Barrier method or condoms are the most widely used contraceptives in the world. They are made of polyurethane or latex. They are made available by the government under the brand name of 'Nirodh' at various government centres. The advantages are that condoms are cheap, easy to carry, simple to use and disposable. They do not have any side effect or contraindication except the fact that few people may have allergy to latex. They have the added advantage of protection against sexually transmitted diseases. They are most useful in couples in whom the coital act is infrequent. Some of the few disadvantages may include slippage, breakage and discomfort. The failure rate is higher compared to other methods of contraception. The failure rate can be further decreased by the use of spermicide incorporated in some condoms.
Family planning: Taking charge of your fertility.
Rapid growth of the population is an important issue in most developing countries. A successful family planning programme helps to make many womens' lives easier by preventing unwanted pregnancies. When a country's population grows slowly, it helps in conserving resources, improving health and living standards. The term contraception includes all measures, temporary or permanent designed to prevent pregnancy due to the coital act.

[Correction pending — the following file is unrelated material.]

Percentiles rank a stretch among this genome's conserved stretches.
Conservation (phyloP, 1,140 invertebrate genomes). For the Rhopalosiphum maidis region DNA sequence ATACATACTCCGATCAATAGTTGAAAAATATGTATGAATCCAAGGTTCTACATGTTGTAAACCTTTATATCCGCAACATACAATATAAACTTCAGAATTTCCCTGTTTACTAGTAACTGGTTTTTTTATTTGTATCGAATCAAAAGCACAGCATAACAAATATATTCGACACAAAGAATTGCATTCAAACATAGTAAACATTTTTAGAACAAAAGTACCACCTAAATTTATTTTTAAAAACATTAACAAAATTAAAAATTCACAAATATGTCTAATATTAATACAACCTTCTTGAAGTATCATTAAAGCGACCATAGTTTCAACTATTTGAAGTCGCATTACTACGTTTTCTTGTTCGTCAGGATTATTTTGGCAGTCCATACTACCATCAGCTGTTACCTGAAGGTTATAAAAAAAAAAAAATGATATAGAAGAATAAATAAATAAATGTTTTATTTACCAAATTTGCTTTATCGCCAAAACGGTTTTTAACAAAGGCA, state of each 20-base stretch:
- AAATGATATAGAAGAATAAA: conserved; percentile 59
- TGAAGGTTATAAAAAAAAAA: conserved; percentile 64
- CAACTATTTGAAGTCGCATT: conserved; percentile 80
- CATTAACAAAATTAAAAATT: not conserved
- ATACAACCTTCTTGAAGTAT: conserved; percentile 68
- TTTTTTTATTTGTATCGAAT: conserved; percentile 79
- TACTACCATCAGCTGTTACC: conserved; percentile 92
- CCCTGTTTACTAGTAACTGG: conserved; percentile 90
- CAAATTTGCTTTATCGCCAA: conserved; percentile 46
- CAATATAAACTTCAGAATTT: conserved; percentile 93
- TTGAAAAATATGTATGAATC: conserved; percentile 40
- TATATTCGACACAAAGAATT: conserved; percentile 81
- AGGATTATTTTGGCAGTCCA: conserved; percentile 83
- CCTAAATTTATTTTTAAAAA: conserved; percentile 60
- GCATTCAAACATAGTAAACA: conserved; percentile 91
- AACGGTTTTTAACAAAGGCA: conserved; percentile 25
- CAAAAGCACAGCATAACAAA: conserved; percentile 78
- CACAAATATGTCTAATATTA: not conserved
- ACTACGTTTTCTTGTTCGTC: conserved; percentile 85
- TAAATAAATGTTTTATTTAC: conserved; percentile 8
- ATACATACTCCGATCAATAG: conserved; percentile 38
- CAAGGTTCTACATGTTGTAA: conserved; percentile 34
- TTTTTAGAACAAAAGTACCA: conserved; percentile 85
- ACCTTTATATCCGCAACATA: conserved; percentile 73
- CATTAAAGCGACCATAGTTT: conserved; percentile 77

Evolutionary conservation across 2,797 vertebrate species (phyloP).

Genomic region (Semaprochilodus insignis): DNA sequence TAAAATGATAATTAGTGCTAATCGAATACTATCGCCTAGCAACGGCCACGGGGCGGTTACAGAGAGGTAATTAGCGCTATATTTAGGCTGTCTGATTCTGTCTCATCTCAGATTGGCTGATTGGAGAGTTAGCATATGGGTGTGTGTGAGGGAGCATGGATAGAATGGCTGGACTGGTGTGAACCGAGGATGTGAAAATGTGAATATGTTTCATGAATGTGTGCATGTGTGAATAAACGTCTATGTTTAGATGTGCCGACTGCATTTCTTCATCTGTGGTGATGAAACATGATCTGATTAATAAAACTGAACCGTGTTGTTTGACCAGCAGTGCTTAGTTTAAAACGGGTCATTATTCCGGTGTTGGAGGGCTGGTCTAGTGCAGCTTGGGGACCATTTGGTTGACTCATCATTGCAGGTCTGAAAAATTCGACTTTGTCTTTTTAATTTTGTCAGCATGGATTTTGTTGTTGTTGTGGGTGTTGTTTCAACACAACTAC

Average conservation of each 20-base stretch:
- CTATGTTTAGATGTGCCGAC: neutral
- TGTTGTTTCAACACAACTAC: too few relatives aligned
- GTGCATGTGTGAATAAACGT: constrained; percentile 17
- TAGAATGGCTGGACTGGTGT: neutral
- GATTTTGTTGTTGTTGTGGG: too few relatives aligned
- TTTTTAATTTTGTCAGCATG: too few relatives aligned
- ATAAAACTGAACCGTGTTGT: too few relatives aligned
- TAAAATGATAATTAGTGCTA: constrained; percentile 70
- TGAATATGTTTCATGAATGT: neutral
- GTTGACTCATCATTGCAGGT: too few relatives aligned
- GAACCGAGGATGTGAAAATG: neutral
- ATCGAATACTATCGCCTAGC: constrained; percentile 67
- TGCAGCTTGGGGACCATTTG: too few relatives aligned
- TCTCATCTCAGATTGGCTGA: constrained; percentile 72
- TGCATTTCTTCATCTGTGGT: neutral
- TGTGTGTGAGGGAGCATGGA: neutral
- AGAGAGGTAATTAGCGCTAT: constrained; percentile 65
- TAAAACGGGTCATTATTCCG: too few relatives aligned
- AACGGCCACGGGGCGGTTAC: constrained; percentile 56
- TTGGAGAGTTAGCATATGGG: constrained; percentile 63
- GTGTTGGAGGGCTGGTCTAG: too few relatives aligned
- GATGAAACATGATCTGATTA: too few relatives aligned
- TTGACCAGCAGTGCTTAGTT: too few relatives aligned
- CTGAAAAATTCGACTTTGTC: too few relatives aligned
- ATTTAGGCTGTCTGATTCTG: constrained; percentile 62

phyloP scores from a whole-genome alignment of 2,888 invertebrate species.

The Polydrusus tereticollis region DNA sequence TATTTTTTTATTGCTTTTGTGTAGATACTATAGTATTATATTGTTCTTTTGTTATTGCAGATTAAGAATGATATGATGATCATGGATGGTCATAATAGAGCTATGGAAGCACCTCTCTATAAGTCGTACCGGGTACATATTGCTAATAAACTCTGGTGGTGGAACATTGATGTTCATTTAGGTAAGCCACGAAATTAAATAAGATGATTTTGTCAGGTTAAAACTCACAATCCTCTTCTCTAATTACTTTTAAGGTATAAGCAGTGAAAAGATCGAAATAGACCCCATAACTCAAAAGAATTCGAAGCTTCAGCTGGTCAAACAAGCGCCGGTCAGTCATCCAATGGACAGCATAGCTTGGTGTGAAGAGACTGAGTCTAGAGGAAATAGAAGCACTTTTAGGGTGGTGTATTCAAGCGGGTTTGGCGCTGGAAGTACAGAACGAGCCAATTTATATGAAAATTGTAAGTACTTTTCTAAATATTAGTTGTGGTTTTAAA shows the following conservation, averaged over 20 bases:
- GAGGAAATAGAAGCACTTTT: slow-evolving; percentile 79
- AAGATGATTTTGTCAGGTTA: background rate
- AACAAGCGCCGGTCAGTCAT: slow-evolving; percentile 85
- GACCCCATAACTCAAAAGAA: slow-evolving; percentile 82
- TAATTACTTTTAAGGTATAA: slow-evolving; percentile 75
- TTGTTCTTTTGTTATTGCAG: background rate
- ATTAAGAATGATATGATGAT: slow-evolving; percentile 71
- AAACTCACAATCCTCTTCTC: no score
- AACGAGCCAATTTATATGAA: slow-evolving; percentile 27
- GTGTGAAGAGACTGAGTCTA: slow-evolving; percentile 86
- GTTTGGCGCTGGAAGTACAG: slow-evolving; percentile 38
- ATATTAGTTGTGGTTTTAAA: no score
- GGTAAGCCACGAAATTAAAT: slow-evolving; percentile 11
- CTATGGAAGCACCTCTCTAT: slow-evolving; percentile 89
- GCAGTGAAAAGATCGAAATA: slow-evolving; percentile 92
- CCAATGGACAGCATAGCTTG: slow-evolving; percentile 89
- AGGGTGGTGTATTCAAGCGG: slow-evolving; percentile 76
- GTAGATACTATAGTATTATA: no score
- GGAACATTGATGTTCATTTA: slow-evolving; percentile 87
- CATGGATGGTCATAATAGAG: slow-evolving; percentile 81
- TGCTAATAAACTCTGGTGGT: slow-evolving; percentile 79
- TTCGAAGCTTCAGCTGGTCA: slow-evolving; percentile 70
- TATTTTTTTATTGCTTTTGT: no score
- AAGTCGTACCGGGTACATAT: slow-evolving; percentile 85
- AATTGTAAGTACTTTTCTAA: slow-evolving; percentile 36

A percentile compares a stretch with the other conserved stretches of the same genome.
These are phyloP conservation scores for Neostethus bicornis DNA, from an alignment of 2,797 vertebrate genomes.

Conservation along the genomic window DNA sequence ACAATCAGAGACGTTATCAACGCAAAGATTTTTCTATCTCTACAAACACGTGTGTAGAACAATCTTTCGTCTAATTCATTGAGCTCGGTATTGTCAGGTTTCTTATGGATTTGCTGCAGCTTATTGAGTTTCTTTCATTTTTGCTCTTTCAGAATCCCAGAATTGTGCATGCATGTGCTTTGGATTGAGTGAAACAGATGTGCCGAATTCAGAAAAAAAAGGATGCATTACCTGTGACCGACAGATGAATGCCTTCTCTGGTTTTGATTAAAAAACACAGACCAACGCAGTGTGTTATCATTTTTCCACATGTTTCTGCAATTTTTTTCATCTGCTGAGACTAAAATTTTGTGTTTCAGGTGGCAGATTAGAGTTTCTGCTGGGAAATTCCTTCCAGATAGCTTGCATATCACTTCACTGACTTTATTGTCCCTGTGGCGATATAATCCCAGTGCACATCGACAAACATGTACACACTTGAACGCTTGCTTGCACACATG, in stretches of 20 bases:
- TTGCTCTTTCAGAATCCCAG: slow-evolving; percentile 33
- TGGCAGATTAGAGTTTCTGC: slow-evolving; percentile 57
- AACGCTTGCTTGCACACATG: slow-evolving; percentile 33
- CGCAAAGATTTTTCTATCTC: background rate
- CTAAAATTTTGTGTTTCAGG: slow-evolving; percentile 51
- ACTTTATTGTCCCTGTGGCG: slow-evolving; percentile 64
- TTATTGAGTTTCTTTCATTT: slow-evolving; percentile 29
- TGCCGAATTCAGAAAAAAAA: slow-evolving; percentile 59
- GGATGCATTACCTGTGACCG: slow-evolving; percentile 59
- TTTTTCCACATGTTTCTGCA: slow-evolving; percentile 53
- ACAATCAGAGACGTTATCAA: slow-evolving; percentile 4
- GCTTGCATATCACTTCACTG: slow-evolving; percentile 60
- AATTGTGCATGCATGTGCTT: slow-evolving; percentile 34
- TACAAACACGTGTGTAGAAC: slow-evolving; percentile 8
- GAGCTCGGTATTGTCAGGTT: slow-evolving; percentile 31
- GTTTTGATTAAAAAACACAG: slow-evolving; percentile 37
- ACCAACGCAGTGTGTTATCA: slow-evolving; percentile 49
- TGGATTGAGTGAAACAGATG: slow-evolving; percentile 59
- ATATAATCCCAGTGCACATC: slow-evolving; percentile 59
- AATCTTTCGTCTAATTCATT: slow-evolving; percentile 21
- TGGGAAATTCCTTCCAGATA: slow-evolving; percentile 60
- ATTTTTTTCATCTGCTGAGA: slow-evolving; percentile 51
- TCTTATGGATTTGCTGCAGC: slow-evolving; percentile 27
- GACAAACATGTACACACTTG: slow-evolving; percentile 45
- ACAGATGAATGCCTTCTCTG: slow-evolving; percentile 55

In developing countries about half of sexually active women of reproductive age, or over 800 million women, want to avoid pregnancy for at least two years or want to stop child bearing altogether. About 17 percent of those women, or 140 million, are not using any method of family planning, while several others are using less effective, traditional methods. Together these women are said to have an unmet need for modern contraception. More than 80 percent of unintended pregnancies occur in women who want to avoid pregnancy but are not using an effective contraceptive method. Most of these pregnancies end up in abortions. In many developing countries, including India, these abortions are done by unsafe methods and result in women dying or suffering serious injuries.
The unmet need for contraception is often portrayed as a problem of access, leaving the perception that women do not use contraceptives because they cannot find them or afford them or they have to travel too far to get them. But while access is an issue, women have many other reasons for not using family planning, including personal, religious or cultural objections, fear of side effects, health concerns or lack of knowledge. Thus, just making contraceptives available does not ensure that women will use them. There has to be awareness about contraception. This is the aim of this article.